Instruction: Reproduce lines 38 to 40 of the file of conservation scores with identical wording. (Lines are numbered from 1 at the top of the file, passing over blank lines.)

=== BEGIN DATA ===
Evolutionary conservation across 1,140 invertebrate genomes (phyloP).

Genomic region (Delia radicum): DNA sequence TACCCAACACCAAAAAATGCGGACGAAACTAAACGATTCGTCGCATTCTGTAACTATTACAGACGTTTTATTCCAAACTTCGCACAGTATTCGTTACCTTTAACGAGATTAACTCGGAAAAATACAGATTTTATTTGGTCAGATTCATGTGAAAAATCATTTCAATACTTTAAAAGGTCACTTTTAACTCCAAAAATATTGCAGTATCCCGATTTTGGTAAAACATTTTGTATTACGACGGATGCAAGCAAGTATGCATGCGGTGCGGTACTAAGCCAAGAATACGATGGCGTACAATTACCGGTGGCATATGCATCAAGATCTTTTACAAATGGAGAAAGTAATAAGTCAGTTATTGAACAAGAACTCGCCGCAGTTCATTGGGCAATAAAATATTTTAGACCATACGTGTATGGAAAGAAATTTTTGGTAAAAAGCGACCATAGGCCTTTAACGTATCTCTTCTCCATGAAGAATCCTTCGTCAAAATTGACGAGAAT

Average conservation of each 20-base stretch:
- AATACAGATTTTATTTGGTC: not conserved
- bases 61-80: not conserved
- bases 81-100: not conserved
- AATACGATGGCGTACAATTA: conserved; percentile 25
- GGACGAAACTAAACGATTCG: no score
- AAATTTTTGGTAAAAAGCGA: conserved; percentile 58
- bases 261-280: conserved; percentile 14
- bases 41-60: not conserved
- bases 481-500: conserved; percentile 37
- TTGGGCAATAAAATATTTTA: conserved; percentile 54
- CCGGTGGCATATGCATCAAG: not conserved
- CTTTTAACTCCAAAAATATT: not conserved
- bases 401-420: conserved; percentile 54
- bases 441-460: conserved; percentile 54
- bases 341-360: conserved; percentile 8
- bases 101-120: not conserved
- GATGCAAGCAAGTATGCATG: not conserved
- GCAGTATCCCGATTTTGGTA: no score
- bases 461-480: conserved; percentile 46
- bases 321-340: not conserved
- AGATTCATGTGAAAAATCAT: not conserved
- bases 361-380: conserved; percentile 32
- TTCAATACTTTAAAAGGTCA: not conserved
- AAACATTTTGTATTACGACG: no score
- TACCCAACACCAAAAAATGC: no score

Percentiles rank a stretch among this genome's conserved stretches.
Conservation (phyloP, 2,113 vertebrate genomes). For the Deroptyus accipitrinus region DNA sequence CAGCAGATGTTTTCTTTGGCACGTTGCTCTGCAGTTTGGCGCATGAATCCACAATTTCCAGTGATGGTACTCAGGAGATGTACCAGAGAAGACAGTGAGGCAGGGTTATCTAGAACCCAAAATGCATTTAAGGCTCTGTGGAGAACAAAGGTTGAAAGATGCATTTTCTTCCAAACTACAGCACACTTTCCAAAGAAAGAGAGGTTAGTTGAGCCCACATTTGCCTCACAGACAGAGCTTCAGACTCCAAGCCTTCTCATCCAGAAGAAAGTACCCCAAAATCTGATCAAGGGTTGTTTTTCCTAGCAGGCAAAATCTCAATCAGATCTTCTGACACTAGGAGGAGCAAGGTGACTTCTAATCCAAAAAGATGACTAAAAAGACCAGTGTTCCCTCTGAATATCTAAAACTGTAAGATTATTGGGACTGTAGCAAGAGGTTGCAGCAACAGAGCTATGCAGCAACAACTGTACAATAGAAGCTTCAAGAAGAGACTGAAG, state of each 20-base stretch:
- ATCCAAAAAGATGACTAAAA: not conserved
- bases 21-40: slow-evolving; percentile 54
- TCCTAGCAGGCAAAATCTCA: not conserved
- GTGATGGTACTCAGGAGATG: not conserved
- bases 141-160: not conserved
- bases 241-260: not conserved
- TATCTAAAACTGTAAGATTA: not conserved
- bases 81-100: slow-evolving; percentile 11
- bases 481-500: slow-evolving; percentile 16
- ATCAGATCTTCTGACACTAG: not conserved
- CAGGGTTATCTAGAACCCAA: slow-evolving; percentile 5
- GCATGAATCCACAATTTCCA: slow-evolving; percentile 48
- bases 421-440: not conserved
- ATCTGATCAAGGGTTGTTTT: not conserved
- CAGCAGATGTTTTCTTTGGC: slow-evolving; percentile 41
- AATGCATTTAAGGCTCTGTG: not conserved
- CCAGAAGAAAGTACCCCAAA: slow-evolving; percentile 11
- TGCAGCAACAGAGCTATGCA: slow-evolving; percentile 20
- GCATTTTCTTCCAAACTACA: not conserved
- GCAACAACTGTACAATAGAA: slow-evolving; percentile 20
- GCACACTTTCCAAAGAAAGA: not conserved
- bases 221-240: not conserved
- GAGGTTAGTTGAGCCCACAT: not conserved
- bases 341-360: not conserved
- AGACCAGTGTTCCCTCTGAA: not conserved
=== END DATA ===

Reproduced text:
- bases 81-100: slow-evolving; percentile 11
- bases 481-500: slow-evolving; percentile 16
- ATCAGATCTTCTGACACTAG: not conserved